I cannot tell you the difference. It's a constant world of Doctor Who that my head is in. It was very unplanned in many ways. I'd start more or less every year with a new companion. I'd know whether they were there one year or two years, but I never quite knew how I was going to get rid of them. That was scary, and I loved that. I loved the adrenaline, of surfing the 13 episodes, knowing that Rose would be going in "Doomsday", knowing that Martha would be going in "Last Of The Time Lords", knowing that Donna would go in "Journey's End", but not quite knowing how,,. And that was really scary. You would literally sit there halfway through the series going, ' don't know how to write them out, and everything's in the wrong placer And then it turns out you have been putting everything in the right place all along. It's not even your subconscious, it's your conscious. You're thinking about it all the time. But it's frighteningly unplanned. All of them, Freema, Catherine and Billie. all of them said "How are you getting rid of me, then?" And I'd be going, "I don't know yet!"


Was there anything from the classic series that you wanted to bring back, but just never quite had the chance to?

If I was doing a fifth year I'd probably be sitting there going, "Alright, yeah, the Ice Warriors!" or something unexpected, like the Macra. I tell you what I would have done, because of what you can do with CGI - the Krotons! [last seen in 1968 Patrick Troughton tale "The Krotons"]. You., lose that shape complete, but a crystalline monster is a CGI monster waiting to happen. Something like that would be really fun, But, if 'd been dying to do it then I would have done it. I'm just talking theory now. It's not like I'm walking away from it thinking damn, I never did the Krotons!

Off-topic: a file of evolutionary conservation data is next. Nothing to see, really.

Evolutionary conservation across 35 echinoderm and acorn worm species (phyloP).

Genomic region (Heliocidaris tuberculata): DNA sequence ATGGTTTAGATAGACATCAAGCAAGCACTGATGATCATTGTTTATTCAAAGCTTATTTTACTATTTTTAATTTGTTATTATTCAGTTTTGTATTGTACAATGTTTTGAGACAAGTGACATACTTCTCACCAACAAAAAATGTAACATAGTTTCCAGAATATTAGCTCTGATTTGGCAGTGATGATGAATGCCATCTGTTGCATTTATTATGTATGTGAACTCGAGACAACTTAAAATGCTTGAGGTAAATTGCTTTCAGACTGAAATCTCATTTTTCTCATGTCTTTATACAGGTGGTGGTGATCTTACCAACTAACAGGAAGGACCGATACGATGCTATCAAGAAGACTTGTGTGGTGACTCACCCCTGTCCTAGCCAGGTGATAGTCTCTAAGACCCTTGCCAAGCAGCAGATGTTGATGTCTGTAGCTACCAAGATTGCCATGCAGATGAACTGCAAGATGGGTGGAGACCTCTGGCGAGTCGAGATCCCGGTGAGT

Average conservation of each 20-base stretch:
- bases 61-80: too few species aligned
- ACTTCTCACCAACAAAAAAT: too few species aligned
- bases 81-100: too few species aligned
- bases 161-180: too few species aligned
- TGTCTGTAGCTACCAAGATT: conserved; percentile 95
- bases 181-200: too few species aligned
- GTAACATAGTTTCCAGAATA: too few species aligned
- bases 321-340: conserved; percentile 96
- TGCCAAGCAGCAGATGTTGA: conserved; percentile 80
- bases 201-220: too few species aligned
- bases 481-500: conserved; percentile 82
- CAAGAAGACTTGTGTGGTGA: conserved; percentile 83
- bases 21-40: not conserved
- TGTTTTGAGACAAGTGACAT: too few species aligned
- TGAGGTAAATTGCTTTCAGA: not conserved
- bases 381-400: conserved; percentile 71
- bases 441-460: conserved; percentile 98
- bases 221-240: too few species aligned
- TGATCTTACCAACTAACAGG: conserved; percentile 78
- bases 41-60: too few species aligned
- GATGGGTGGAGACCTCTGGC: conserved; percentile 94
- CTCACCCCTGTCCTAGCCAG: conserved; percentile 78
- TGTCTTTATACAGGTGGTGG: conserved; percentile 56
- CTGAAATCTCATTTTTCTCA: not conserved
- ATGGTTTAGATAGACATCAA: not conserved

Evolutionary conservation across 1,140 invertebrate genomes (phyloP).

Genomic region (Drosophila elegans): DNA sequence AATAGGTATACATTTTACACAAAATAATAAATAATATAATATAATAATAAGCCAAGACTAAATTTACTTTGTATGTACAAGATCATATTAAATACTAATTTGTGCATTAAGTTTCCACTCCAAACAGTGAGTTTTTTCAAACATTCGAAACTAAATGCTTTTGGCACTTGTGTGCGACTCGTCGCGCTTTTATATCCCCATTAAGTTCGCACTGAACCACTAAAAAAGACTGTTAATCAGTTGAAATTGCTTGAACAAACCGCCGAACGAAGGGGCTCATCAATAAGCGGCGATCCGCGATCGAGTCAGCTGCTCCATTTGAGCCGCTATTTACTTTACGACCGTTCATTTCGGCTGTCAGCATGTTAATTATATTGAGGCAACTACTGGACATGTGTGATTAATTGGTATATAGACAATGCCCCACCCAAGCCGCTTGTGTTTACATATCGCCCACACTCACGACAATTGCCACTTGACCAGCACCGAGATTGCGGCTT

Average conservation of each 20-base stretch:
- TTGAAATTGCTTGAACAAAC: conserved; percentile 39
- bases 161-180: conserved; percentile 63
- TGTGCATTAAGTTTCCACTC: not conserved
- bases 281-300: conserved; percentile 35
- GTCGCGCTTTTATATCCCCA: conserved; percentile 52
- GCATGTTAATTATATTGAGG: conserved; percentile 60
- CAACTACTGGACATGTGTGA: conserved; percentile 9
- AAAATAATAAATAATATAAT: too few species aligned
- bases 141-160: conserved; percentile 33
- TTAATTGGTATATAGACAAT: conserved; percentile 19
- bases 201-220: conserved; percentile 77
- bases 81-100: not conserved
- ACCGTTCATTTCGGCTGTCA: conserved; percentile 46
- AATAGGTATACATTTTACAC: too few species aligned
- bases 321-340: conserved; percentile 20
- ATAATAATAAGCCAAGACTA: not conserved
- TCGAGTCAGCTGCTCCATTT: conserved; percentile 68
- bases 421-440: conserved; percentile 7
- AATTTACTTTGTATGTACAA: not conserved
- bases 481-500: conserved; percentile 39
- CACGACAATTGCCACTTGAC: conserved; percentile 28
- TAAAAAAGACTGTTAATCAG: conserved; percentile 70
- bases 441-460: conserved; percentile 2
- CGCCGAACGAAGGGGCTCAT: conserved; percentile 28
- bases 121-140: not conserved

Was there anything from your own time that you were dying to revisit?

I thought it was a shame to kill Cassandra. Because Cassandra's magnificent. I could write a whole spin-off series about Cassandra! But her death was lovely, and it would have spoilt it to bring her back. remember in the third year thinking, oh, you could just do a bit of time travel or introduce her sister or something like that... but that would just ruin it. I loved a those Year Five Billion ones. I was really sad to leave the Year Five Billion. I loved Novice Hain. I always thought you could Lo a story about Novice Hain as an old cat having been ruler of New New York for many years. But sometimes you get just a little too fannish, sometimes you're just doing that because you like them, you haven't got a story to tell. I liked Elton Pope in "Love & Monsters", and would have loved to have brought him back, but actually he's perfectly preserved in that one story. That episode's a mad world, and you can't touch it, really, because it's a mad little sphere, and if he'd turned up again with his paving-slab girlfriend that would have taken some explaining!